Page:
New Zealand, inhabited by Maori tribes – whose settlement dates back to around 1000 AD. C. – was long deserted by the Europeans due to the aggressiveness of the natives. At the end of the century. XVIII only a few small group of criminals escaped from Australian prisons, shipwrecked and seal hunters, settled there, challenging the bloody fame of the Maori, until, in the century. XIX, Protestant (from 1814) and Catholic (from 1838) missionaries arrived there. The first persuaded some Maori leaders to ask for the protection of England, which however limited itself to sending a resident to prevent French attempts to land and only in 1839 authorized the constitution of the New Zealand Company, which proposed to carry out colonization work in the North Island, and sent an emissary, Captain Hobson, with the task of affirming British sovereignty. Hobson signed on February 6, 1840 to 46 Maori chiefs, gathered in the Bay of Islands (North Island), a treaty by which they ceded their sovereign rights to Queen Victoria in compensation for the recognition of their property rights and obtaining the British protection: they also gave the crown a right of pre-emption over the lands they intended to sell. A few weeks later Hobson proclaimed British sovereignty over the two islands and placed the capital in Auckland on the North Island. In the following November, the London government granted the new colony a Constitution (governor, executive council, Legislative Council formed by members appointed by the governor) and then in February 1841 granted a charter of incorporation to the New Zealand Company. The problem of the purchase of land by the colonizers and relations with the Maori brought the situation to a critical point, until an energetic governor, the captain, intervened. George Gray (1845-55), who restored order, abolished the position of protector of the indigenous people, established stable relations with the indigenous leaders, after having one arrested, and concluded an agreement with the New Zealand Company, which however proved to be a source of disputes such as to induce the Compagnia to dissolve itself upon reimbursement of the expenses incurred (1850). In 1852 a new constitution of a substantially federal type came into force, which divided the colony into six provinces. Two years later London granted a responsible government (1854), however, with two important limitations: relations between Europeans and Maori and the matter relating to the sale of land remained in the exclusive competence of the governor.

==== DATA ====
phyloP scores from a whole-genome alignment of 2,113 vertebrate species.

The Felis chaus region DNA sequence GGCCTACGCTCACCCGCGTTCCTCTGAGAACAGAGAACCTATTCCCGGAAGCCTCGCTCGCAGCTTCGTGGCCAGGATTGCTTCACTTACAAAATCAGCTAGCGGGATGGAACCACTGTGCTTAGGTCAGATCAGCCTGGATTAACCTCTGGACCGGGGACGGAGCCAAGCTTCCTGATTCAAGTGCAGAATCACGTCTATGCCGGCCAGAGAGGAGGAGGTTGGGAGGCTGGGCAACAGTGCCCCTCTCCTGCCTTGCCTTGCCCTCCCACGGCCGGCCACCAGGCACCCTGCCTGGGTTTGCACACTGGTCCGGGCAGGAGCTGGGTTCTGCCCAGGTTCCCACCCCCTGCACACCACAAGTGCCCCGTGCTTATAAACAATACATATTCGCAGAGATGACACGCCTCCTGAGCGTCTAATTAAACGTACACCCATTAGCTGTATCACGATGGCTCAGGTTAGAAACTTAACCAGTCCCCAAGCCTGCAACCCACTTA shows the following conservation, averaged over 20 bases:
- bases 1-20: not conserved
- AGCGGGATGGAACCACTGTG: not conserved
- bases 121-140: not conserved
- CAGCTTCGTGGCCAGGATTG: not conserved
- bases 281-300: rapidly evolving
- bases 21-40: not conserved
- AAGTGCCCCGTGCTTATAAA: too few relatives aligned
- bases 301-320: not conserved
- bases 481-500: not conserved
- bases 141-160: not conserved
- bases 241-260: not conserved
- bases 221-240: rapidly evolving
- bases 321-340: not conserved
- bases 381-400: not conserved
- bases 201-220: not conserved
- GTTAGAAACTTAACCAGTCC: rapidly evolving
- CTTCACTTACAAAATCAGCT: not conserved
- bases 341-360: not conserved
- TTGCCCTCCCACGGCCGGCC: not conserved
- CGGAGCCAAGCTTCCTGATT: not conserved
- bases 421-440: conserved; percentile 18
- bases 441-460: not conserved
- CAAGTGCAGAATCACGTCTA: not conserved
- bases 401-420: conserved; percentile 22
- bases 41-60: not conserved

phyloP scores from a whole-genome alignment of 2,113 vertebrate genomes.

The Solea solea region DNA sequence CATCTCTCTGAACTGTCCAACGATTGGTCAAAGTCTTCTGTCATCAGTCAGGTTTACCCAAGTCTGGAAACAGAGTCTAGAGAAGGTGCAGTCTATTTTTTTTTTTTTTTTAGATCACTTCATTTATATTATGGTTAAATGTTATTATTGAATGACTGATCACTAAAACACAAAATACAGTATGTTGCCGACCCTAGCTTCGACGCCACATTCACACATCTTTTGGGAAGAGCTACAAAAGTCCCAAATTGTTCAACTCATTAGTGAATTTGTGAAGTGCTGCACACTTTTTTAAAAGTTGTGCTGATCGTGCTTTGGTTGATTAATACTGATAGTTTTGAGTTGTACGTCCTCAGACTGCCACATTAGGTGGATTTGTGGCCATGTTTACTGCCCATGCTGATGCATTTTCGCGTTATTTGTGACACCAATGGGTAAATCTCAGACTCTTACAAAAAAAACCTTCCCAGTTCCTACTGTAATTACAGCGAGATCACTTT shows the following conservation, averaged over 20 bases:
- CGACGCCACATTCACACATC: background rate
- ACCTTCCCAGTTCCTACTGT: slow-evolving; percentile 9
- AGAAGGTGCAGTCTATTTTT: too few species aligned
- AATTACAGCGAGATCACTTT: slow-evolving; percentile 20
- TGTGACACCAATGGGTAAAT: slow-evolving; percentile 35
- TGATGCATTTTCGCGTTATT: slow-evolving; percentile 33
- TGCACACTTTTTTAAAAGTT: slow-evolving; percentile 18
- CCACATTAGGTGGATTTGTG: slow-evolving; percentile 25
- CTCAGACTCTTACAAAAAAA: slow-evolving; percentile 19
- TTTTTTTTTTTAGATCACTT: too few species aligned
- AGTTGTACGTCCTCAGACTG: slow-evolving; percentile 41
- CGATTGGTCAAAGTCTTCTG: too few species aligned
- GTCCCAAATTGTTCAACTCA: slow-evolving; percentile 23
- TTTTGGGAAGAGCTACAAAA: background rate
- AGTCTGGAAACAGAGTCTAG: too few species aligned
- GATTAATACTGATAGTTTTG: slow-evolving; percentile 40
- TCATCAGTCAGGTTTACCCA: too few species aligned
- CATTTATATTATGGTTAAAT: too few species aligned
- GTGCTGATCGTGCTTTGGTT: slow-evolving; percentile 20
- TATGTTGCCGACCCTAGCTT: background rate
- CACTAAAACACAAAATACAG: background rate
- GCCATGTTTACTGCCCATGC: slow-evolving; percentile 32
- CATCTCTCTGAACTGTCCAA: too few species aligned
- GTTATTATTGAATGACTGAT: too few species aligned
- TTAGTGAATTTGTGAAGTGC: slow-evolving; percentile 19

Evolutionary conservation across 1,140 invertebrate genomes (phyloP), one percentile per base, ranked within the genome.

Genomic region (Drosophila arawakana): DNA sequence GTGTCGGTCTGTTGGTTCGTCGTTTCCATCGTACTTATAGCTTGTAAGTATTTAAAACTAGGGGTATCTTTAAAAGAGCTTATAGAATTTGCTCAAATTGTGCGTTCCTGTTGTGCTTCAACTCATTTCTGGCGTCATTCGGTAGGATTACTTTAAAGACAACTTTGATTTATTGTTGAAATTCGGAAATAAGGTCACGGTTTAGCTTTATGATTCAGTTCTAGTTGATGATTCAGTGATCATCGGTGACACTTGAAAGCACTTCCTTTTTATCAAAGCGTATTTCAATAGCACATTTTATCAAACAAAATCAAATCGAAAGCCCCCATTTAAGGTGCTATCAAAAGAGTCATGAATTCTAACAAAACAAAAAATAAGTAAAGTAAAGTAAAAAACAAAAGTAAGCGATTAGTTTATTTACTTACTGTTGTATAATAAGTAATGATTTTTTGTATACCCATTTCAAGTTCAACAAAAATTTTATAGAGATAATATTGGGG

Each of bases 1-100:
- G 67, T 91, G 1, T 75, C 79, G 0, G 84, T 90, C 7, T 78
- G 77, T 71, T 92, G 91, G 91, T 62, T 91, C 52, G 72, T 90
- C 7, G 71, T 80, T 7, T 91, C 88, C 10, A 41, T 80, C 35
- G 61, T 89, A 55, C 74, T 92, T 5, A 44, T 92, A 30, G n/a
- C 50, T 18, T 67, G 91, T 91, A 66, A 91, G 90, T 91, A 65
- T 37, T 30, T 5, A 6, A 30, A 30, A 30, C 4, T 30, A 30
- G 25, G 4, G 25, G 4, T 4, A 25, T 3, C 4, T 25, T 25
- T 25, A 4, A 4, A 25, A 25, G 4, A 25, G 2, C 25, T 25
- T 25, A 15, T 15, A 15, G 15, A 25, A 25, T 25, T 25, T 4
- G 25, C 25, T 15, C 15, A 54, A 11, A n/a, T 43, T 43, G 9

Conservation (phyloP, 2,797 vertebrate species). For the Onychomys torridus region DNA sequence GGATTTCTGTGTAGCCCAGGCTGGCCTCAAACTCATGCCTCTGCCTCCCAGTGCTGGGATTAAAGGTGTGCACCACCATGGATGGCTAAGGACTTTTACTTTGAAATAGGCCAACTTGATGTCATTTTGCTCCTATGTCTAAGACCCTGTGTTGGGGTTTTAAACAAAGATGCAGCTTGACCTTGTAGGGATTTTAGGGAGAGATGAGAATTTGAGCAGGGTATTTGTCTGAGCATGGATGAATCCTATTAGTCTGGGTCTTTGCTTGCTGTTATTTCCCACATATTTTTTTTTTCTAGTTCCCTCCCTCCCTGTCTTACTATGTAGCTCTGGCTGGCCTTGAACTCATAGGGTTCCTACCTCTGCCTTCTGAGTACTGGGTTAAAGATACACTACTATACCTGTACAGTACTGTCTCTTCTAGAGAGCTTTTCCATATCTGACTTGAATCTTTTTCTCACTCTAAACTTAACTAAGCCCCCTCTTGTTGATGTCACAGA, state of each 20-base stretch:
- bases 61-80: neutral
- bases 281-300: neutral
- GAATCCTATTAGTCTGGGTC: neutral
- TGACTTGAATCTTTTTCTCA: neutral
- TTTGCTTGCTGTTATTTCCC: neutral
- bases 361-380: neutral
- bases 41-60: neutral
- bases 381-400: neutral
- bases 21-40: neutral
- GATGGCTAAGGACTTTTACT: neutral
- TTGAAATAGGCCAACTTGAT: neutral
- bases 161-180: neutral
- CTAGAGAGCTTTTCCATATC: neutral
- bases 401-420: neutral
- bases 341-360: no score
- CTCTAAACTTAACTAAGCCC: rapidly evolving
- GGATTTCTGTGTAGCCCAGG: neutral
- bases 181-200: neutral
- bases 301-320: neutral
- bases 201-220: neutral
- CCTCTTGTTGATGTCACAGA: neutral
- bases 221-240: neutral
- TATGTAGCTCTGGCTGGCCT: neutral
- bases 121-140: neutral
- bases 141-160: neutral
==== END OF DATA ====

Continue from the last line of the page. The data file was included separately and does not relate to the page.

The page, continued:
The continuous increase of the European population (in 1858, 61,000 Europeans against 56. 000 Maori) and the transfer into the ownership of the crown or of private individuals of enormous tracts of land favored the creation of a league of Maori leaders, which elected its own king. The government’s attempt to buy the so-called Waitara block near Taranaki, about which the transferor’s right was doubtful, was the spark that provoked the revolt of the leaders of the league, who inflicted severe defeats on the English (1860-61). The war had the effect of humanizing the policy of England: the sale of land by the Maori who did not demonstrate their rights with certainty was forbidden; a special tribunal was established for the lands of the indigenous; four deputies and two Maori senators were admitted to parliament. In 1863, however, a second war broke out with the Maori again over land issues and many continued the struggle even after 1868 for religious and racial reasons. In 1865 the capital was moved from Auckland to Wellington. The discovery after 1861 of gold deposits in the South Island (where the Maori population was low) attracted a large number of immigrants. At the same time, the question arose of the division of income and expenses between the two islands as well as the amortization of public debts between the central government and the provincial governments. The debts were merged and converted into one large consolidated debt; therefore, on the initiative of an immigrant journalist, Julius Vogel, who became Minister of Finance (1869-73) and then Prime Minister (1873-75), began a grandiose public works program financed by loans. This caused inflation and conflicts between central and provincial governments, which were resolved with the creation of a single national budget. In 1879 universal male suffrage was granted. But the new immigrants, experts in trade union and political struggles led in 1891 to the foundation of the first New Zealand political party: the Liberal-Labor party, which had three great leaders (Ballance, Stout, Seddon) and remained in power until 1912. The Liberals- Labor broke up the large estates and favored the creation of small and medium-sized properties; the crown lands were leased or lease; customs duties were introduced to protect the national industry; the right to vote was extended to women (1893). As a country located in Oceania according to allpubliclibraries.com, the New Zealand Liberal Labor Party became world famous for its pioneering social legislation. A Minister of Labor created the so-called “state socialism”: working hours and conditions were fixed in factories, mines, ports, ships, etc.; conciliation offices and a court for disputes were established; insurance for accidents, illnesses, etc. was introduced. The long stay in power wore out the Liberal-Labor Party, which later became only liberal because a first group broke off from it, which founded an independent Labor Party (1905) while the mass of farmers joined the old conservative party. called the Reform Party and then the National Party. The Liberals of more advanced ideas converged into the Labor Party, calling themselves Social Reformists if not Marxists as well. The Federation of Labor, established in 1909, in which powerful trade union unions merged, was declared Marxist. In 1907 New Zealand received the title of Dominion, attributed to all responsible government colonies.